Dubai, United Arab Emirates (CNN) — From its towering mountains and enchanting nature to its archaeological sites, the Sultanate of Oman has destinations not to be missed, and when those destinations are mixed with astronomical splendors, the result seems out of this world.
Away from the light pollution of cities, the night sky in several destinations in the Sultanate of Oman witnesses some of the best scenes of astronomy, where space lovers can immerse themselves in watching the marvels of the universe and pondering its secrets.
And the Omani photographer, who is interested in astrophotography, Ali Al-Kindi, points his lens towards the night sky in the Sultanate of Oman, to reveal a magic that not many people know about in the country.
In an interview with CNN in Arabic, Al-Kindi says: “There is beauty that cannot be seen with the naked eye, so we need camera lenses and certain settings to reveal what is dim in the night sky.”
Al-Kindi explains that he is keen to document these astronomical phenomena in the Sultanate of Oman, with the aim of spreading astronomical knowledge among the general public and educating them about it.
From ancient tombs dating back to the Bronze Age, to the highest mountain peak in the Sultanate of Oman, Al-Kindi roams the country in search of the most beautiful sites in which the marvels of the universe can be observed.
In one of its images, the arc of the galaxy stands out over the ancient tombs of Kekeb on a clear night.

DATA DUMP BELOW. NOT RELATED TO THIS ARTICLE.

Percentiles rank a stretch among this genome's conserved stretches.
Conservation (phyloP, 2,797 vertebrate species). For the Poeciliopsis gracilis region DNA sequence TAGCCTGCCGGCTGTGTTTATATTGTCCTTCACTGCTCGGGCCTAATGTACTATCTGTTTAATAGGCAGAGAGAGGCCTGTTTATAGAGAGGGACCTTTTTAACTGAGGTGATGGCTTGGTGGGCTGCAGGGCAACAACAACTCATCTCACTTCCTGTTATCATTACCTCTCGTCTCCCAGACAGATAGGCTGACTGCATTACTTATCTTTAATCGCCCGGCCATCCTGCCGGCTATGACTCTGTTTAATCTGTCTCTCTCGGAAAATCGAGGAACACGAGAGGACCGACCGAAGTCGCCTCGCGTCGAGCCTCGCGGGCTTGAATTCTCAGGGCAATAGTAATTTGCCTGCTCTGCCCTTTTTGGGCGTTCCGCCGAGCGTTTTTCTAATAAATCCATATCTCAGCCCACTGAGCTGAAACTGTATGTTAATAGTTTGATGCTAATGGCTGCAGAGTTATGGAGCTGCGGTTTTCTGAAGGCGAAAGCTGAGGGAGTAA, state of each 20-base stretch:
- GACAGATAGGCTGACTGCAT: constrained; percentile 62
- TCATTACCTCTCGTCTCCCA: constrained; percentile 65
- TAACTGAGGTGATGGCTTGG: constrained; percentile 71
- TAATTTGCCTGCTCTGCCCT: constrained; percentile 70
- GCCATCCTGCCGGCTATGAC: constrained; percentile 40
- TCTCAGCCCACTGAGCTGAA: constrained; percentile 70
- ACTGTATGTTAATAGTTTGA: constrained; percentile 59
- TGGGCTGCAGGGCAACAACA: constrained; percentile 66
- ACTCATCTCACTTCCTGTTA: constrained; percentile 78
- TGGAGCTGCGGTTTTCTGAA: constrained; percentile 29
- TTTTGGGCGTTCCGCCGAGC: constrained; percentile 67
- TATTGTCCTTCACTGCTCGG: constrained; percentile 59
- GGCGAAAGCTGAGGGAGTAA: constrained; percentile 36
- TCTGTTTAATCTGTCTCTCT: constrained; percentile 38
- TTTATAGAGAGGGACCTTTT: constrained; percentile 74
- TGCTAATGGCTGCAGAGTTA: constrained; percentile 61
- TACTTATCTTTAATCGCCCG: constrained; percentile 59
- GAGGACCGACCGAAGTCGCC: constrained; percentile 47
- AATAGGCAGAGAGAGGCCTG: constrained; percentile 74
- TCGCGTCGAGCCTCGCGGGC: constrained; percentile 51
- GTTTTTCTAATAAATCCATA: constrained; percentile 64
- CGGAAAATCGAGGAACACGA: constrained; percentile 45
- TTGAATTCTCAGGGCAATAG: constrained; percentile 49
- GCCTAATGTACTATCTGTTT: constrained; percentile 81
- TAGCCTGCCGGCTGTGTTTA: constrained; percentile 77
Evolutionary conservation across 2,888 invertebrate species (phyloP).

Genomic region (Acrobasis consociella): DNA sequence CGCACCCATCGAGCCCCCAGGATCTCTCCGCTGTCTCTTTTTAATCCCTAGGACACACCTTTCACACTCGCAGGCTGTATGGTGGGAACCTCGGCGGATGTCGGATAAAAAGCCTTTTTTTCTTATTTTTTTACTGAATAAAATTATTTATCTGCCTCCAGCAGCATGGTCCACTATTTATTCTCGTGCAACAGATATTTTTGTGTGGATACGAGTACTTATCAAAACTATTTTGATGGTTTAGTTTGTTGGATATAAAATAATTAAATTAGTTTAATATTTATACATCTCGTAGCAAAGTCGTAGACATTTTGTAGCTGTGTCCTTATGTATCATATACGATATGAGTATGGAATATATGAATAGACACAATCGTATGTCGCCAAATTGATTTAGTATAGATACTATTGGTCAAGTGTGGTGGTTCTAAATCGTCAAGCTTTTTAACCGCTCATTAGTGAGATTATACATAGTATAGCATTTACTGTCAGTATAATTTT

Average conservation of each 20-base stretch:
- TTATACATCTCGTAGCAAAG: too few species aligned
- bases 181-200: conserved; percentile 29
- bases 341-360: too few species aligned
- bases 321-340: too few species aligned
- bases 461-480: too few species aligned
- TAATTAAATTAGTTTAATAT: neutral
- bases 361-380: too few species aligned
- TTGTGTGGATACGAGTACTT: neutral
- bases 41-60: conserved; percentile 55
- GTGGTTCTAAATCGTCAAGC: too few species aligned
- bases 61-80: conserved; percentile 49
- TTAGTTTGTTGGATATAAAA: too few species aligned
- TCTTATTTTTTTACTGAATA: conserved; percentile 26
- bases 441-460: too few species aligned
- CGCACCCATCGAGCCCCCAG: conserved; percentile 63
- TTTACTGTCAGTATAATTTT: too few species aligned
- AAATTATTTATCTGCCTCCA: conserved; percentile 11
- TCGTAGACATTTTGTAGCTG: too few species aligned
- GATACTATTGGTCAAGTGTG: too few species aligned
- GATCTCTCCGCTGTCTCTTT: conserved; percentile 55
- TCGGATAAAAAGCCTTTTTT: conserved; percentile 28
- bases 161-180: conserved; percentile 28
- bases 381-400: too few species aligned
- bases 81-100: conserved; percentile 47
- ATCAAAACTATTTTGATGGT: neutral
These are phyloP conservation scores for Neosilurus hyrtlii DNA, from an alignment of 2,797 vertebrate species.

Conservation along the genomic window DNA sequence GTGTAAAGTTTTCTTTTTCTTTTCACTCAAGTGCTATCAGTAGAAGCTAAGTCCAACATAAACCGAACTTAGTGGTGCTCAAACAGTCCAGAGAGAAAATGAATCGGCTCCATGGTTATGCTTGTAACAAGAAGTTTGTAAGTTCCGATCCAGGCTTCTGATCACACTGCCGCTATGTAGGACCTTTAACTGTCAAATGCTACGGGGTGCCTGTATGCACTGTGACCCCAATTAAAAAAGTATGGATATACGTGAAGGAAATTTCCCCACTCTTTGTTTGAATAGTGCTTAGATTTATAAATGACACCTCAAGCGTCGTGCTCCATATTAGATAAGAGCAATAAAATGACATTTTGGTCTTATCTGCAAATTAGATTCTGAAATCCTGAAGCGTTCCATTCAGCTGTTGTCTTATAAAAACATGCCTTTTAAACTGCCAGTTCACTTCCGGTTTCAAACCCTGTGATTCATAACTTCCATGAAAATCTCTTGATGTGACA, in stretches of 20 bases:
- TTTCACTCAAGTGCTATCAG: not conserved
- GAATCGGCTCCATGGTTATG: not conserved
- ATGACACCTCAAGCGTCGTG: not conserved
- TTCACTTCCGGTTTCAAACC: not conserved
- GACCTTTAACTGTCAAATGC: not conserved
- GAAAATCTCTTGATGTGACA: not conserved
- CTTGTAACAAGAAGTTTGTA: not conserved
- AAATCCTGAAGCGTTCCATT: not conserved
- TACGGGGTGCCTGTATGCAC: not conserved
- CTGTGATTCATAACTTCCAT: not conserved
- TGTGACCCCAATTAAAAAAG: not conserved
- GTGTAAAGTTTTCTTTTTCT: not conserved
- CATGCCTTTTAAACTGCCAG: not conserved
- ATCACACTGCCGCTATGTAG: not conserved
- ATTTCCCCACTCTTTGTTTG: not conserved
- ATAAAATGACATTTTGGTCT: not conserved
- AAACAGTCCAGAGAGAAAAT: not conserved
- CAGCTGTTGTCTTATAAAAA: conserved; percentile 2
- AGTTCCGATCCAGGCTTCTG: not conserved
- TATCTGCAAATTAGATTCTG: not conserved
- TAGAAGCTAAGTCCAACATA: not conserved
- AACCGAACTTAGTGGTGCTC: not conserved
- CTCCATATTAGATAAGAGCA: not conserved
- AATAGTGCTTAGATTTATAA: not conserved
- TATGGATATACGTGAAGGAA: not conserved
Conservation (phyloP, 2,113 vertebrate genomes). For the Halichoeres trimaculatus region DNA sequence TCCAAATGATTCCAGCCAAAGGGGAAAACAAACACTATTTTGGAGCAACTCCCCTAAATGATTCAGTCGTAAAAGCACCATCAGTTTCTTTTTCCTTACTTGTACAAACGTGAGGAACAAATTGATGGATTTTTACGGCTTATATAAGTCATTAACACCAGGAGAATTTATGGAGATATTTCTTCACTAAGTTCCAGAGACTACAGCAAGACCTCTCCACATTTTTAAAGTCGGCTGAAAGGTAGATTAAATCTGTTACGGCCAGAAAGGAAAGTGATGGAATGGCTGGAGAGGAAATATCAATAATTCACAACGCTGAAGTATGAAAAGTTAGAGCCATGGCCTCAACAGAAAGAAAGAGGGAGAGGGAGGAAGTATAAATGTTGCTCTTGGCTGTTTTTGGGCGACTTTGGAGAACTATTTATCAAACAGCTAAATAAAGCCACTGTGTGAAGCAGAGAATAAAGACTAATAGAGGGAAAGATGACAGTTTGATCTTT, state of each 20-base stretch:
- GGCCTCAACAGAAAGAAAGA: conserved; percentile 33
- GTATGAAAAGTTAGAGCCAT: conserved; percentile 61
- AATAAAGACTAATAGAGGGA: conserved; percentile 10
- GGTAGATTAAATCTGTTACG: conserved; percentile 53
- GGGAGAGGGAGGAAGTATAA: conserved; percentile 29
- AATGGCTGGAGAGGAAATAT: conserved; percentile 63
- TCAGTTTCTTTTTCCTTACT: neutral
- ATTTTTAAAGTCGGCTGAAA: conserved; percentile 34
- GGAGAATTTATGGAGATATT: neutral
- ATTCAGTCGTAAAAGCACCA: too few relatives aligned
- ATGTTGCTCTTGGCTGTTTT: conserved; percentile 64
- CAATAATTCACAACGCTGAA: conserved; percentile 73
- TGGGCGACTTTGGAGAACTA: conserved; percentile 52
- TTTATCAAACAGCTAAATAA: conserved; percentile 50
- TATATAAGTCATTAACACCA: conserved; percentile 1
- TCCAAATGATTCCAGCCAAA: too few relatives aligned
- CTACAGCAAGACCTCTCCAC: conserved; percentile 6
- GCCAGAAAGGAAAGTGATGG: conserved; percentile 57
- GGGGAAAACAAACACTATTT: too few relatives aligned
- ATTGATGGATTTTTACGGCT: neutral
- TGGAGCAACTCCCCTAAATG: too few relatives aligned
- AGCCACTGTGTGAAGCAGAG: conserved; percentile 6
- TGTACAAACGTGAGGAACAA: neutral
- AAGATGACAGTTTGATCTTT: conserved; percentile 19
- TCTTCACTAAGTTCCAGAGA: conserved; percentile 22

At an altitude of 2,000 meters above sea level, the ancient tombs of Kabeeb are located near the village of Qur’an above the Selama plateau. They are archaeological tombs in the form of a beehive, dating back to the Bronze Age about 4,000 years ago, and they are older than the Egyptian pyramids. , according to the Discover Oman website.
In another image, the scene of the Milky Way galaxy shines between the arms of the Sun Mountain, while Jupiter and Mars can be observed in the same image.
Al-Kindi describes his series on astronomical phenomena in the Sultanate of Oman as wonderful scenes that raise a question: “How can this beauty adorn the sky, and we can only see it from some areas free from light pollution, which are about 100 kilometers away from us.”
Al-Kindi’s passion for astrophotography began for the first time when he saw pictures of the galaxy with one of the astronomical calculations. At that time, he had a question: “Can such an image be documented with a camera lens? What are the necessary settings to capture a similar one? Where can these astronomical phenomena be documented?”
From here, Al-Kindi began the journey of research and self-learning by following up the official astronomical calculations to find out when these unique phenomena would occur.
Al-Kindi’s best picture is a picture of the galaxy’s arc phenomenon above a tree in Jabal Al-Sarah, as he remembers the ideal photography conditions that continued until he finished the photography process.
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